In Indonesia, orangutan killings often go unpunished
The country’s laws prohibit killing or trafficking orangutans, but officials usually treat these offenses “as a non-issue,” experts say.
A villager found the headless, bloated body of an orangutan floating in a river in Indonesia’s Central Kalimantan province in early 2018.
The Bornean orangutan had been shot 17 times with a pellet gun, had multiple broken ribs, and had been decapitated with a machete. Two rubber farmers, who claimed they acted in self-defense, were arrested and convicted for the illegal killing. They were sentenced to six months in prison and fined 500,000 rupiahs, or about $35.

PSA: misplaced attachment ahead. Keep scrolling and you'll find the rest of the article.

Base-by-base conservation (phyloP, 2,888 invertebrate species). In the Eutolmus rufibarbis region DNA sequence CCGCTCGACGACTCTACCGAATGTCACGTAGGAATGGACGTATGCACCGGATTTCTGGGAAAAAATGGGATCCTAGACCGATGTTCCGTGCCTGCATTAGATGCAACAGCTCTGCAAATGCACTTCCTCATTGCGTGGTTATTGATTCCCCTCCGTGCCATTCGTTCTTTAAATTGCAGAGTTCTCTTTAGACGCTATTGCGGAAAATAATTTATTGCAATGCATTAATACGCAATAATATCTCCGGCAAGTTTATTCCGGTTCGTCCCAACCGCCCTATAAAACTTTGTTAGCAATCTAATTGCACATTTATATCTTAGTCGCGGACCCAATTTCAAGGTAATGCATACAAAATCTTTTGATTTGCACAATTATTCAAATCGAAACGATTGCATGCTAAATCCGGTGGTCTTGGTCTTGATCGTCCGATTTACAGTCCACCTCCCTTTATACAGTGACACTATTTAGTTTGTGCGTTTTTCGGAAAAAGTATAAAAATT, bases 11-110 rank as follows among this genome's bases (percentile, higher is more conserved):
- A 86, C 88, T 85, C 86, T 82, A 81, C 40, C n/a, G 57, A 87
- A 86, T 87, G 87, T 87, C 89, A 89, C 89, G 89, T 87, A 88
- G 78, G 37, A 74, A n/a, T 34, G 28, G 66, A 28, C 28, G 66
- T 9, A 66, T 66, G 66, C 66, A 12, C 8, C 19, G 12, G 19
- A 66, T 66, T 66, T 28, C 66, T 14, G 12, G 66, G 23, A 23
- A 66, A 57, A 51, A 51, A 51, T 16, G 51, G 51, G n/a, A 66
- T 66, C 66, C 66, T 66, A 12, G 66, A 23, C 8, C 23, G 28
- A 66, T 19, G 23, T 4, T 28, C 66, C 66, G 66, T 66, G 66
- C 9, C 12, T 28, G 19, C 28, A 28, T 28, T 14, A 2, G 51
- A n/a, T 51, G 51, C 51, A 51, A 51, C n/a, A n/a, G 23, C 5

Those penalties didn’t come close to the maximum allowed. That’s because orangutan-related crimes are “seen as a non-issue compared to other environment [and] forest crimes that the government deals with,” says Taylor Tench, policy analyst for the U.S.-based Environmental Investigation Agency